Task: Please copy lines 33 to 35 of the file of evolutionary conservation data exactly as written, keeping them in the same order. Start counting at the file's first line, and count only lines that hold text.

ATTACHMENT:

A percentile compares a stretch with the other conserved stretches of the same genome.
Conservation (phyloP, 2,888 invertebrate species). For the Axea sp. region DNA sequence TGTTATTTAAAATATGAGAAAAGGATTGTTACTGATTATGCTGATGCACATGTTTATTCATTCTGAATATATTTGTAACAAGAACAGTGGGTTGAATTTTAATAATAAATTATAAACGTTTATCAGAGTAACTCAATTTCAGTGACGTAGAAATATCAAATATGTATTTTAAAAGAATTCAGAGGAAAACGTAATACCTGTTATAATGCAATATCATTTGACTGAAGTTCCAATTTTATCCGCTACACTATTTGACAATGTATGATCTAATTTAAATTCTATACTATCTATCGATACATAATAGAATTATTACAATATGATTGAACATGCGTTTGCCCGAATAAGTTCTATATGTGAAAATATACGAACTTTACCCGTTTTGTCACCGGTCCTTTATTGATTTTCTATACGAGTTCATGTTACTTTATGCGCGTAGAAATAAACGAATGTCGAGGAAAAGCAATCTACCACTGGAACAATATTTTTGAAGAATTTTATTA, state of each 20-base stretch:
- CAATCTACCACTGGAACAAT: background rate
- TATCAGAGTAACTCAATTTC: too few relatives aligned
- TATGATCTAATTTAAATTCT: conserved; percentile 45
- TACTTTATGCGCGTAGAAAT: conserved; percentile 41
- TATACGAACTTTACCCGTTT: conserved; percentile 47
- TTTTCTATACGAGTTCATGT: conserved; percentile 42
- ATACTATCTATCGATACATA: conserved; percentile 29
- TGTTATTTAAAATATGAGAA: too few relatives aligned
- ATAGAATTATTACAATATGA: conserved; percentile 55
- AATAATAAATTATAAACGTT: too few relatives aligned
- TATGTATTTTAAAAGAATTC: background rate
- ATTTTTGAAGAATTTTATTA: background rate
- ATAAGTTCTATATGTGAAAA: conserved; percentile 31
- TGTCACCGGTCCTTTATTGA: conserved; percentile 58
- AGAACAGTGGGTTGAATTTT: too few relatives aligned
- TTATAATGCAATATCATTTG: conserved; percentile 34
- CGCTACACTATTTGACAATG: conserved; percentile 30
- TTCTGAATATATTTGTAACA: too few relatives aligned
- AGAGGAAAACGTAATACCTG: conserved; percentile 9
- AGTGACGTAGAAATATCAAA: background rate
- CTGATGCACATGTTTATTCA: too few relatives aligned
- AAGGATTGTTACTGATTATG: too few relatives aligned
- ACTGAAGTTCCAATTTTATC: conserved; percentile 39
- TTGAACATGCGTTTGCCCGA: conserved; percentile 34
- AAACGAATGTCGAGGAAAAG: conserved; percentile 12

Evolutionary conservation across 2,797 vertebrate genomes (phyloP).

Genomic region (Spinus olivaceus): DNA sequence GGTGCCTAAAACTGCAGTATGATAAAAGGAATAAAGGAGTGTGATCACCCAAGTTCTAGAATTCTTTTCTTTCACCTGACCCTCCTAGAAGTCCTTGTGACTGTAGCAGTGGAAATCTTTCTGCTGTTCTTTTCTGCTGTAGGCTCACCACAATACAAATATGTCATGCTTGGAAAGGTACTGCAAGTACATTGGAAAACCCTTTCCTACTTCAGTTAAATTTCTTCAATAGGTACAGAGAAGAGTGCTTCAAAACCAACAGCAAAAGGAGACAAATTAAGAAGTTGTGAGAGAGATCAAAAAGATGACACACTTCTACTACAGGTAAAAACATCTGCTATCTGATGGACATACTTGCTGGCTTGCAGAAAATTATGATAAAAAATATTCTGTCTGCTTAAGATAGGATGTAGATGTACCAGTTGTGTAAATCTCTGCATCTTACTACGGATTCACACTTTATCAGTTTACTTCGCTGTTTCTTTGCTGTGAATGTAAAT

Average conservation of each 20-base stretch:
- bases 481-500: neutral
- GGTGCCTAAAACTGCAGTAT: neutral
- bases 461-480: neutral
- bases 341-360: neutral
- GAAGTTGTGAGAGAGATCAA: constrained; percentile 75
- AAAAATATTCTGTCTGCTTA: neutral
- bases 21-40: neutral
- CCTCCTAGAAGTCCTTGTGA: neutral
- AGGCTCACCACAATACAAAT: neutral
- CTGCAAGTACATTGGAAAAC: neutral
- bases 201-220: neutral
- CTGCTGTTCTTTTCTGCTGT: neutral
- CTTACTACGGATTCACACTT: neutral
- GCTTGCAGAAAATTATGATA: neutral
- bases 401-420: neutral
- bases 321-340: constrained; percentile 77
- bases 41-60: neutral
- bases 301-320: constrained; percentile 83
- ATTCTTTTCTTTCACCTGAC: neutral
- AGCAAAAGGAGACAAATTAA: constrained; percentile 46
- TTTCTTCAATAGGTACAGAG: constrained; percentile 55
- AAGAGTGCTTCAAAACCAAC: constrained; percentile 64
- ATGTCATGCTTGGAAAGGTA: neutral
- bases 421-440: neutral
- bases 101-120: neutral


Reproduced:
- bases 461-480: neutral
- bases 341-360: neutral
- GAAGTTGTGAGAGAGATCAA: constrained; percentile 75